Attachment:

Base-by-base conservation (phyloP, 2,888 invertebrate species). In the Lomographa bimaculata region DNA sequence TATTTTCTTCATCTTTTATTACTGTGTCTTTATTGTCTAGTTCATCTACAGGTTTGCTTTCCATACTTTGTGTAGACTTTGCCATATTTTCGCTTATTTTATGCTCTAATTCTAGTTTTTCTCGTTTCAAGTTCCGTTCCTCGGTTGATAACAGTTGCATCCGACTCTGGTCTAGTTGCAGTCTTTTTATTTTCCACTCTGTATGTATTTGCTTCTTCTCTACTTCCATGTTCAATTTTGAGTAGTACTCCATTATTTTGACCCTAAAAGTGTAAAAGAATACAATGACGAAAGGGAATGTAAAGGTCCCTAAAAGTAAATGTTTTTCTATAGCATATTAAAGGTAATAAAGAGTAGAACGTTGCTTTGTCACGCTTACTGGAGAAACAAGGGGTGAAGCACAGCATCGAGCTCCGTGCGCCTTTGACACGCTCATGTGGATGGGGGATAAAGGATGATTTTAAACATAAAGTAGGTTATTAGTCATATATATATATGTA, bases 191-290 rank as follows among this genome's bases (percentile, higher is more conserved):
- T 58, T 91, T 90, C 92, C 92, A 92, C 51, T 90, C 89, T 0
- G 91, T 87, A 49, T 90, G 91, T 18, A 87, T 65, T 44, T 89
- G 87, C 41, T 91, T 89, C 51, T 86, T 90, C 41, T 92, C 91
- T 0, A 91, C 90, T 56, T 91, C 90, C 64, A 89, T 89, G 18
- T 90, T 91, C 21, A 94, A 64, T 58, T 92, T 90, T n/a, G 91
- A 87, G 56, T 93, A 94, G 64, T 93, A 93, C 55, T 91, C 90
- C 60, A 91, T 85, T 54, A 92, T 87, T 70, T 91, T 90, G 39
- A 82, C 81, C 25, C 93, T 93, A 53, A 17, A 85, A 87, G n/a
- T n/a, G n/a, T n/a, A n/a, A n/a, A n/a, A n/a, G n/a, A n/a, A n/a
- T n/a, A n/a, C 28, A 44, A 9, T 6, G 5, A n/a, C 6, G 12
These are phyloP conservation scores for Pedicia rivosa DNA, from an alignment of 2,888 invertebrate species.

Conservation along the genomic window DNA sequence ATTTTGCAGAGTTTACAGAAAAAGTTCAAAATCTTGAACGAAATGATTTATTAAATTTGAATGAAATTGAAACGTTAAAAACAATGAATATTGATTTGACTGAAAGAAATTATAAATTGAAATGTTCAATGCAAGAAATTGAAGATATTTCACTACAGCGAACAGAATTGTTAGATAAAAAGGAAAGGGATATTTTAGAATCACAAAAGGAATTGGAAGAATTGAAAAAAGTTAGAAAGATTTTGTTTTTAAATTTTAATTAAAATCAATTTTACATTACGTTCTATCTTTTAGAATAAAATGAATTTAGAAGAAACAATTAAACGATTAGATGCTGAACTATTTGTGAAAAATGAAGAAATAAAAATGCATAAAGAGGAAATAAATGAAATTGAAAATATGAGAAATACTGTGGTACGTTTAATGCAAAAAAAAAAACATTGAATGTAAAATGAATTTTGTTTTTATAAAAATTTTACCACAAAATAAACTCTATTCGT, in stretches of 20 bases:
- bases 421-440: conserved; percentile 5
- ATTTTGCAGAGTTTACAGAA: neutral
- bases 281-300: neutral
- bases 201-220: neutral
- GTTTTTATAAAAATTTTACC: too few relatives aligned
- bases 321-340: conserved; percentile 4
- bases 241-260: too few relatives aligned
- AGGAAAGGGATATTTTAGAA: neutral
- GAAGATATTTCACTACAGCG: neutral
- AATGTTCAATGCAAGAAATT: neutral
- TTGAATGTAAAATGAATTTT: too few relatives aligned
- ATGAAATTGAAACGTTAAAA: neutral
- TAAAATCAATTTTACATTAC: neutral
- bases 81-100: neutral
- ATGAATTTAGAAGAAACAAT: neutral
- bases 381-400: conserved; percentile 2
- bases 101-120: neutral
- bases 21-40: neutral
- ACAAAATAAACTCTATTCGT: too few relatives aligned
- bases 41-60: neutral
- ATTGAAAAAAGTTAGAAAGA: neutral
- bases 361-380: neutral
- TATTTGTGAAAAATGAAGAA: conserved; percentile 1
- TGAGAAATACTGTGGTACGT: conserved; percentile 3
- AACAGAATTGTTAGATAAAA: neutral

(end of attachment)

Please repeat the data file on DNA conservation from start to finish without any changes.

Base-by-base conservation (phyloP, 2,888 invertebrate species). In the Lomographa bimaculata region DNA sequence TATTTTCTTCATCTTTTATTACTGTGTCTTTATTGTCTAGTTCATCTACAGGTTTGCTTTCCATACTTTGTGTAGACTTTGCCATATTTTCGCTTATTTTATGCTCTAATTCTAGTTTTTCTCGTTTCAAGTTCCGTTCCTCGGTTGATAACAGTTGCATCCGACTCTGGTCTAGTTGCAGTCTTTTTATTTTCCACTCTGTATGTATTTGCTTCTTCTCTACTTCCATGTTCAATTTTGAGTAGTACTCCATTATTTTGACCCTAAAAGTGTAAAAGAATACAATGACGAAAGGGAATGTAAAGGTCCCTAAAAGTAAATGTTTTTCTATAGCATATTAAAGGTAATAAAGAGTAGAACGTTGCTTTGTCACGCTTACTGGAGAAACAAGGGGTGAAGCACAGCATCGAGCTCCGTGCGCCTTTGACACGCTCATGTGGATGGGGGATAAAGGATGATTTTAAACATAAAGTAGGTTATTAGTCATATATATATATGTA, bases 191-290 rank as follows among this genome's bases (percentile, higher is more conserved):
- T 58, T 91, T 90, C 92, C 92, A 92, C 51, T 90, C 89, T 0
- G 91, T 87, A 49, T 90, G 91, T 18, A 87, T 65, T 44, T 89
- G 87, C 41, T 91, T 89, C 51, T 86, T 90, C 41, T 92, C 91
- T 0, A 91, C 90, T 56, T 91, C 90, C 64, A 89, T 89, G 18
- T 90, T 91, C 21, A 94, A 64, T 58, T 92, T 90, T n/a, G 91
- A 87, G 56, T 93, A 94, G 64, T 93, A 93, C 55, T 91, C 90
- C 60, A 91, T 85, T 54, A 92, T 87, T 70, T 91, T 90, G 39
- A 82, C 81, C 25, C 93, T 93, A 53, A 17, A 85, A 87, G n/a
- T n/a, G n/a, T n/a, A n/a, A n/a, A n/a, A n/a, G n/a, A n/a, A n/a
- T n/a, A n/a, C 28, A 44, A 9, T 6, G 5, A n/a, C 6, G 12
These are phyloP conservation scores for Pedicia rivosa DNA, from an alignment of 2,888 invertebrate species.

Conservation along the genomic window DNA sequence ATTTTGCAGAGTTTACAGAAAAAGTTCAAAATCTTGAACGAAATGATTTATTAAATTTGAATGAAATTGAAACGTTAAAAACAATGAATATTGATTTGACTGAAAGAAATTATAAATTGAAATGTTCAATGCAAGAAATTGAAGATATTTCACTACAGCGAACAGAATTGTTAGATAAAAAGGAAAGGGATATTTTAGAATCACAAAAGGAATTGGAAGAATTGAAAAAAGTTAGAAAGATTTTGTTTTTAAATTTTAATTAAAATCAATTTTACATTACGTTCTATCTTTTAGAATAAAATGAATTTAGAAGAAACAATTAAACGATTAGATGCTGAACTATTTGTGAAAAATGAAGAAATAAAAATGCATAAAGAGGAAATAAATGAAATTGAAAATATGAGAAATACTGTGGTACGTTTAATGCAAAAAAAAAAACATTGAATGTAAAATGAATTTTGTTTTTATAAAAATTTTACCACAAAATAAACTCTATTCGT, in stretches of 20 bases:
- bases 421-440: conserved; percentile 5
- ATTTTGCAGAGTTTACAGAA: neutral
- bases 281-300: neutral
- bases 201-220: neutral
- GTTTTTATAAAAATTTTACC: too few relatives aligned
- bases 321-340: conserved; percentile 4
- bases 241-260: too few relatives aligned
- AGGAAAGGGATATTTTAGAA: neutral
- GAAGATATTTCACTACAGCG: neutral
- AATGTTCAATGCAAGAAATT: neutral
- TTGAATGTAAAATGAATTTT: too few relatives aligned
- ATGAAATTGAAACGTTAAAA: neutral
- TAAAATCAATTTTACATTAC: neutral
- bases 81-100: neutral
- ATGAATTTAGAAGAAACAAT: neutral
- bases 381-400: conserved; percentile 2
- bases 101-120: neutral
- bases 21-40: neutral
- ACAAAATAAACTCTATTCGT: too few relatives aligned
- bases 41-60: neutral
- ATTGAAAAAAGTTAGAAAGA: neutral
- bases 361-380: neutral
- TATTTGTGAAAAATGAAGAA: conserved; percentile 1
- TGAGAAATACTGTGGTACGT: conserved; percentile 3
- AACAGAATTGTTAGATAAAA: neutral